dead in U.S. research universities, and won't come back no matter what
support is pushed.
pentcheff at gmail.com
dpentch at nhm.org
On Fri, Feb 26, 2010 at 11:50 PM, Bob Mesibov <mesibov at southcom.com.au> wrote:
> [This thread is certainly getting people to firm up positions, which is good, but if you haven't already done so, please read the instigating article (Boero on stupidity).]
> Dean Pentcheff wrote:
> "So we have a choice. We can use all our time to inform ourselves about our precious biodiversity as it all vanishes. Or we can use some of our time to hugely multiply the effectiveness of the knowledge we have by making it accessible and useful to the people whose decisions really can save the world's biodiversity."
> It's clear from your post that you want to save as much biodiversity as possible in the aggregate, which is the only reason anyone could possibly need *all* of the world's biodiversity documentation at their fingertips - to make triage decisions. Unfortunately, with most of the world's biodiversity still undocumented, those decisions are going to be massively ill-informed. The people you want to trust to save biodiversity know that, and in any case they do *not* make decisions based on taxonomic niceties. You may not have seen an exchange I had here with Tony Rees on a week ago:
> '"The first thing these managers / policy persons want is to know what biodiversity exists and where." Um, yes, makes them sound like they know what they're talking about in their meetings. But the second thing (what can we *possibly* do about it?) and the third thing (what can we *really* do about it?) have vastly more influence on decision-making than knowing names and locality records. I'm not being cynical here and saying that science goes out the window when deals get done. I'm saying that conservation planning involves a lot more than taxonomy, and it simply doesn't matter how good the taxonomy is when there are vast gaps in knowledge about species biology, biogeography and causes of decline. You're in a particularly good position to know this, being familiar with the debates about marine reserves in Australia. Informed decision-making at those levels has bugger-all to do with getting names right.'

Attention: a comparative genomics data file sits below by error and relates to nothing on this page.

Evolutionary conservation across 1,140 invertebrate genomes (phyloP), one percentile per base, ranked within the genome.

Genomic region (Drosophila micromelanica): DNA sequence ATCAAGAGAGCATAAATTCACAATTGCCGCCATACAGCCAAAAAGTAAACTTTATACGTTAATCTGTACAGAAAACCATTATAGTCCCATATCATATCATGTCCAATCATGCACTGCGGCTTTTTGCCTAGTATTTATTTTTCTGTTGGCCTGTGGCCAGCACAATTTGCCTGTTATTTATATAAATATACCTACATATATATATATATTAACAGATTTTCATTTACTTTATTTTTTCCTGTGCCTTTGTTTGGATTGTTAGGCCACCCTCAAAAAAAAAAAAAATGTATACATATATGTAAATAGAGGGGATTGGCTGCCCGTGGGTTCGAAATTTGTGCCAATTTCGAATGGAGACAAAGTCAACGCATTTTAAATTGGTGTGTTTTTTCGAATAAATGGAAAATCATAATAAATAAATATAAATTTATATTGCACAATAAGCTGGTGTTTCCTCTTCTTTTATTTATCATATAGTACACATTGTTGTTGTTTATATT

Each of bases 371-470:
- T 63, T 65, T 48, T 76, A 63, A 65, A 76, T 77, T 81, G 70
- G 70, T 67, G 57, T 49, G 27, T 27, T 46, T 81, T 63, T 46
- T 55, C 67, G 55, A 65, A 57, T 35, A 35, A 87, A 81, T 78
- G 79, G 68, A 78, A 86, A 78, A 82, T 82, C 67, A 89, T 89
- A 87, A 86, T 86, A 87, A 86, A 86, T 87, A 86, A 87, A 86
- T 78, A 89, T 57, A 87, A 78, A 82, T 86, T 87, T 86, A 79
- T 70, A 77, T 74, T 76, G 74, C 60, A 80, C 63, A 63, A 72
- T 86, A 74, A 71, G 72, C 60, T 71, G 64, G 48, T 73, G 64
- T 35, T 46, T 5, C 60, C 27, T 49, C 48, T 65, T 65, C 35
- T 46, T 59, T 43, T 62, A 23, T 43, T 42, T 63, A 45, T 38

> The choice you offer (above) might be a societal choice, but it isn't a personal one. I argued for a personal ethical stance that puts discovery and documentation well ahead of tinkering with data infrastructure. Smart taxonomists should be doing smart taxonomy. And as for making taxonomic information more widely available, I've argued here for open taxonomic communities that feed on such information and use it to generate new taxonomic work more productively than isolated professionals can. That's a better use for existing taxonomic information than handing it to, or using it to advise, policy-makers who will be quickly marginalised if they keep saying 'no' to developers with booming populations and booming wants behind them.
> The effectiveness of conservation isn't limited by what's known. We won't get dramatically better outcomes if we know more. We know enough: habitats have been and are being destroyed, wild resources have been and are being overexploited, pollution and degradation are steadily getting worse and more and more species are going invasive outside their natural ranges. In an era of extinction the job of a taxonomist (IMO) isn't to stand Canute-like at the shore and say that with better access to taxonomic information we can hold back the incoming tide of massive overpopulation. It's to document what's going extinct.
> Dr Robert Mesibov
> Honorary Research Associate
> Queen Victoria Museum and Art Gallery, and
> School of Zoology, University of Tasmania
> Home contact: PO Box 101, Penguin, Tasmania, Australia 7316
> (03) 64371195; 61 3 64371195
> Website: http://www.qvmag.tas.gov.au/mesibov.html